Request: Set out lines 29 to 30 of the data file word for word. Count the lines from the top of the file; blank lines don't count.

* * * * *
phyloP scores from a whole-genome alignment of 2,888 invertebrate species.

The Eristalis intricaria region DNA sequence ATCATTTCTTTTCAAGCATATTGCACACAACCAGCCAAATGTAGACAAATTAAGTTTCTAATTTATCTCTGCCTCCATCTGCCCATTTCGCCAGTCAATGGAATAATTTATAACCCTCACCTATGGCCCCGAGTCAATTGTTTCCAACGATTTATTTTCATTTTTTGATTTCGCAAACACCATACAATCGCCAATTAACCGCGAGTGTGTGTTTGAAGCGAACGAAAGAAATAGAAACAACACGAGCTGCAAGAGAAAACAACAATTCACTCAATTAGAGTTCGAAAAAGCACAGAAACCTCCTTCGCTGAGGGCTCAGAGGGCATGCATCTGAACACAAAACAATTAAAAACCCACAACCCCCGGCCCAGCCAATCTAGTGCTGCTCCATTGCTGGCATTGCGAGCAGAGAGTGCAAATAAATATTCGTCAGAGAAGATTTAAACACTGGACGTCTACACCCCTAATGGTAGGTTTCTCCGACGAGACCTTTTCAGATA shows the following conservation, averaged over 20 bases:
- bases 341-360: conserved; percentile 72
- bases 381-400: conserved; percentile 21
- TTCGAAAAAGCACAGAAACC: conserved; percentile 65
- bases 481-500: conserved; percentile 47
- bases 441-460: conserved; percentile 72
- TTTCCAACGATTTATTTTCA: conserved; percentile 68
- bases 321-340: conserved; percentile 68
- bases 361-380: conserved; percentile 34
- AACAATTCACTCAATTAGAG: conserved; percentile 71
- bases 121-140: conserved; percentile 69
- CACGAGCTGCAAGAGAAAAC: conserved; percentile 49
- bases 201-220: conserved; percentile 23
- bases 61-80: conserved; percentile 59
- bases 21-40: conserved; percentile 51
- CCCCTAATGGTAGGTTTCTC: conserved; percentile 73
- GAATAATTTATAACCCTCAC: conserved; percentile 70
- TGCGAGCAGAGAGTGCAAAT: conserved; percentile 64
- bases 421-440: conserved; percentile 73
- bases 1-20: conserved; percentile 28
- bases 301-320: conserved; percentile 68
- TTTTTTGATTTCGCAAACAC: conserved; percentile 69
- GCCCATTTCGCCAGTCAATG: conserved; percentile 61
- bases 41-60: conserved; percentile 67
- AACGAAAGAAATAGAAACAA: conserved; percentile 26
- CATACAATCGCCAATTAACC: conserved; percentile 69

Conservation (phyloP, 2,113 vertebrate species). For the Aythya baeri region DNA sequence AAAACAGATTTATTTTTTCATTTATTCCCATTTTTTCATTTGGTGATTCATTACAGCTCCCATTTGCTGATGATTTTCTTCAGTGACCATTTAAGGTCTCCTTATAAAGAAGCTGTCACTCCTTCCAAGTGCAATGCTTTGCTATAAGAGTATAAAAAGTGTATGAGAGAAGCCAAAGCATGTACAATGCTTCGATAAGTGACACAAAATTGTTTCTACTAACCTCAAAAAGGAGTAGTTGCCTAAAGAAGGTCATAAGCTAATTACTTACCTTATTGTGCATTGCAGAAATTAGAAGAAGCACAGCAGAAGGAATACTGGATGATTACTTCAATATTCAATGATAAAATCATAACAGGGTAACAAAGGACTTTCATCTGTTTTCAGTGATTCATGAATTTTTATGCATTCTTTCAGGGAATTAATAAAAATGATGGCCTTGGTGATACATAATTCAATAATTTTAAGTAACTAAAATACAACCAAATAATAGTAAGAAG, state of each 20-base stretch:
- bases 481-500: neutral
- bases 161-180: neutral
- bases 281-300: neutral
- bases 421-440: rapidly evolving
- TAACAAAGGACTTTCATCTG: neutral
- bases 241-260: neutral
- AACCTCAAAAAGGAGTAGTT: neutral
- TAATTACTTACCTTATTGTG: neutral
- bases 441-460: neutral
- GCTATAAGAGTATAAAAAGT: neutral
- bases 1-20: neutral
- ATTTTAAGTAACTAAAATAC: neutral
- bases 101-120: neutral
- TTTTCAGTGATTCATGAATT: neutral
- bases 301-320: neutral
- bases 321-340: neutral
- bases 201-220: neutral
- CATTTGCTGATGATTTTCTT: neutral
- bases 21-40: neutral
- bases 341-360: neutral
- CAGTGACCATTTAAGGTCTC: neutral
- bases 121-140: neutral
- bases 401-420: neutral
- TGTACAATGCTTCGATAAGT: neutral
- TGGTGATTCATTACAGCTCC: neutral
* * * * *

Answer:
- bases 481-500: neutral
- bases 161-180: neutral